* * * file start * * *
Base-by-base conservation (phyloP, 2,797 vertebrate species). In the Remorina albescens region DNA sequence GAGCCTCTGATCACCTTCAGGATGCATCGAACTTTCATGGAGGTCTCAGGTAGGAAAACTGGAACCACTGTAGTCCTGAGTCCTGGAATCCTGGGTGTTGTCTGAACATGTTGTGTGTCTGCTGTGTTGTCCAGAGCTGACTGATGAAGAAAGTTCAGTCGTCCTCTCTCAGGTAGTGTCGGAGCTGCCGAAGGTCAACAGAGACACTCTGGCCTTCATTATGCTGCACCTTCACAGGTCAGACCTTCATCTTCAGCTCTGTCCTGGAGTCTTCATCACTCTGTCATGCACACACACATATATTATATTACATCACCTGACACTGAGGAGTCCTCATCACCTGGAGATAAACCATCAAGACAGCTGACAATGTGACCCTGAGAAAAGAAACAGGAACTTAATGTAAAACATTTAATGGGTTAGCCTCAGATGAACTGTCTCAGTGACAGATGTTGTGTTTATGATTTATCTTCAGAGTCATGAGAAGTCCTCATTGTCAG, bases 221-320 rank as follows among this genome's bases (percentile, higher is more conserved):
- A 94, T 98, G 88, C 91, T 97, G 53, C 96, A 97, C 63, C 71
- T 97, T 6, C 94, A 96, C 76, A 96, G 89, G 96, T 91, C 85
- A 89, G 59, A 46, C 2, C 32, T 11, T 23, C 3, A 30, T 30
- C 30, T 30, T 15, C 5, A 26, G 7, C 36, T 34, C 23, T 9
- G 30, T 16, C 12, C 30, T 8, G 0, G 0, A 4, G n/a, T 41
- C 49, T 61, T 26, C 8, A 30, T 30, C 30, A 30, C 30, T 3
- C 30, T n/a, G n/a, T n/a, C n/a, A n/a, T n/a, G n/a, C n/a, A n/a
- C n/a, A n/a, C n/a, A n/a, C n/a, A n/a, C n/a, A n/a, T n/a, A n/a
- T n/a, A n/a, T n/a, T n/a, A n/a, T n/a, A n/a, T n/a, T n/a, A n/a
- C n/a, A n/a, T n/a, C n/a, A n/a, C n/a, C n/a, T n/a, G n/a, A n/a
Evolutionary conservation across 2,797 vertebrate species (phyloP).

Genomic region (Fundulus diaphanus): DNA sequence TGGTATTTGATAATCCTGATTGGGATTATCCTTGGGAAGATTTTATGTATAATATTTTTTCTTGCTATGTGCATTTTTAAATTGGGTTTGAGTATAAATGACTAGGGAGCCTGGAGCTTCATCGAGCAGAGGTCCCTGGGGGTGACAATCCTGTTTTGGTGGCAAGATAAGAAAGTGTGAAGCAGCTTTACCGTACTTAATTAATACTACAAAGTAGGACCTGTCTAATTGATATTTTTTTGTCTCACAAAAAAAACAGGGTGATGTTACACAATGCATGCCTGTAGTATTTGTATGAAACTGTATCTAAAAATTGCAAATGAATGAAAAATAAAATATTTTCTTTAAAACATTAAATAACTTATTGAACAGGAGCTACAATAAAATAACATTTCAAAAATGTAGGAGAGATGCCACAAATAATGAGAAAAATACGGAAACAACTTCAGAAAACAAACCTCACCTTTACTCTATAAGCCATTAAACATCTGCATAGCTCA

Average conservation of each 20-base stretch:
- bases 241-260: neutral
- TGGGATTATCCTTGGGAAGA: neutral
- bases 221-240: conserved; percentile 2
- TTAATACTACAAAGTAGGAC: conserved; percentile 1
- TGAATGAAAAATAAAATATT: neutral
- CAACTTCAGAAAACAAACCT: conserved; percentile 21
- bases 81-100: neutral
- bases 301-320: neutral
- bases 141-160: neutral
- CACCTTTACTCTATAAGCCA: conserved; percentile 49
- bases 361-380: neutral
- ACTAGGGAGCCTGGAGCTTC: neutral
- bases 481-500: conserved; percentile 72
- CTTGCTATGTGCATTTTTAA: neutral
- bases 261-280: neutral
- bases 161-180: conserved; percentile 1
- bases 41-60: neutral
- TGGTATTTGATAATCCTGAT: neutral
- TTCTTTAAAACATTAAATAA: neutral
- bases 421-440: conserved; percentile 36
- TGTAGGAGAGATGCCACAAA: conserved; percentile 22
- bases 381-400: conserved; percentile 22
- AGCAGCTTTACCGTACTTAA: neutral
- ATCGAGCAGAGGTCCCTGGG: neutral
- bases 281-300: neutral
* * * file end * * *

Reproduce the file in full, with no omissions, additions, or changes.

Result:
Base-by-base conservation (phyloP, 2,797 vertebrate species). In the Remorina albescens region DNA sequence GAGCCTCTGATCACCTTCAGGATGCATCGAACTTTCATGGAGGTCTCAGGTAGGAAAACTGGAACCACTGTAGTCCTGAGTCCTGGAATCCTGGGTGTTGTCTGAACATGTTGTGTGTCTGCTGTGTTGTCCAGAGCTGACTGATGAAGAAAGTTCAGTCGTCCTCTCTCAGGTAGTGTCGGAGCTGCCGAAGGTCAACAGAGACACTCTGGCCTTCATTATGCTGCACCTTCACAGGTCAGACCTTCATCTTCAGCTCTGTCCTGGAGTCTTCATCACTCTGTCATGCACACACACATATATTATATTACATCACCTGACACTGAGGAGTCCTCATCACCTGGAGATAAACCATCAAGACAGCTGACAATGTGACCCTGAGAAAAGAAACAGGAACTTAATGTAAAACATTTAATGGGTTAGCCTCAGATGAACTGTCTCAGTGACAGATGTTGTGTTTATGATTTATCTTCAGAGTCATGAGAAGTCCTCATTGTCAG, bases 221-320 rank as follows among this genome's bases (percentile, higher is more conserved):
- A 94, T 98, G 88, C 91, T 97, G 53, C 96, A 97, C 63, C 71
- T 97, T 6, C 94, A 96, C 76, A 96, G 89, G 96, T 91, C 85
- A 89, G 59, A 46, C 2, C 32, T 11, T 23, C 3, A 30, T 30
- C 30, T 30, T 15, C 5, A 26, G 7, C 36, T 34, C 23, T 9
- G 30, T 16, C 12, C 30, T 8, G 0, G 0, A 4, G n/a, T 41
- C 49, T 61, T 26, C 8, A 30, T 30, C 30, A 30, C 30, T 3
- C 30, T n/a, G n/a, T n/a, C n/a, A n/a, T n/a, G n/a, C n/a, A n/a
- C n/a, A n/a, C n/a, A n/a, C n/a, A n/a, C n/a, A n/a, T n/a, A n/a
- T n/a, A n/a, T n/a, T n/a, A n/a, T n/a, A n/a, T n/a, T n/a, A n/a
- C n/a, A n/a, T n/a, C n/a, A n/a, C n/a, C n/a, T n/a, G n/a, A n/a
Evolutionary conservation across 2,797 vertebrate species (phyloP).

Genomic region (Fundulus diaphanus): DNA sequence TGGTATTTGATAATCCTGATTGGGATTATCCTTGGGAAGATTTTATGTATAATATTTTTTCTTGCTATGTGCATTTTTAAATTGGGTTTGAGTATAAATGACTAGGGAGCCTGGAGCTTCATCGAGCAGAGGTCCCTGGGGGTGACAATCCTGTTTTGGTGGCAAGATAAGAAAGTGTGAAGCAGCTTTACCGTACTTAATTAATACTACAAAGTAGGACCTGTCTAATTGATATTTTTTTGTCTCACAAAAAAAACAGGGTGATGTTACACAATGCATGCCTGTAGTATTTGTATGAAACTGTATCTAAAAATTGCAAATGAATGAAAAATAAAATATTTTCTTTAAAACATTAAATAACTTATTGAACAGGAGCTACAATAAAATAACATTTCAAAAATGTAGGAGAGATGCCACAAATAATGAGAAAAATACGGAAACAACTTCAGAAAACAAACCTCACCTTTACTCTATAAGCCATTAAACATCTGCATAGCTCA

Average conservation of each 20-base stretch:
- bases 241-260: neutral
- TGGGATTATCCTTGGGAAGA: neutral
- bases 221-240: conserved; percentile 2
- TTAATACTACAAAGTAGGAC: conserved; percentile 1
- TGAATGAAAAATAAAATATT: neutral
- CAACTTCAGAAAACAAACCT: conserved; percentile 21
- bases 81-100: neutral
- bases 301-320: neutral
- bases 141-160: neutral
- CACCTTTACTCTATAAGCCA: conserved; percentile 49
- bases 361-380: neutral
- ACTAGGGAGCCTGGAGCTTC: neutral
- bases 481-500: conserved; percentile 72
- CTTGCTATGTGCATTTTTAA: neutral
- bases 261-280: neutral
- bases 161-180: conserved; percentile 1
- bases 41-60: neutral
- TGGTATTTGATAATCCTGAT: neutral
- TTCTTTAAAACATTAAATAA: neutral
- bases 421-440: conserved; percentile 36
- TGTAGGAGAGATGCCACAAA: conserved; percentile 22
- bases 381-400: conserved; percentile 22
- AGCAGCTTTACCGTACTTAA: neutral
- ATCGAGCAGAGGTCCCTGGG: neutral
- bases 281-300: neutral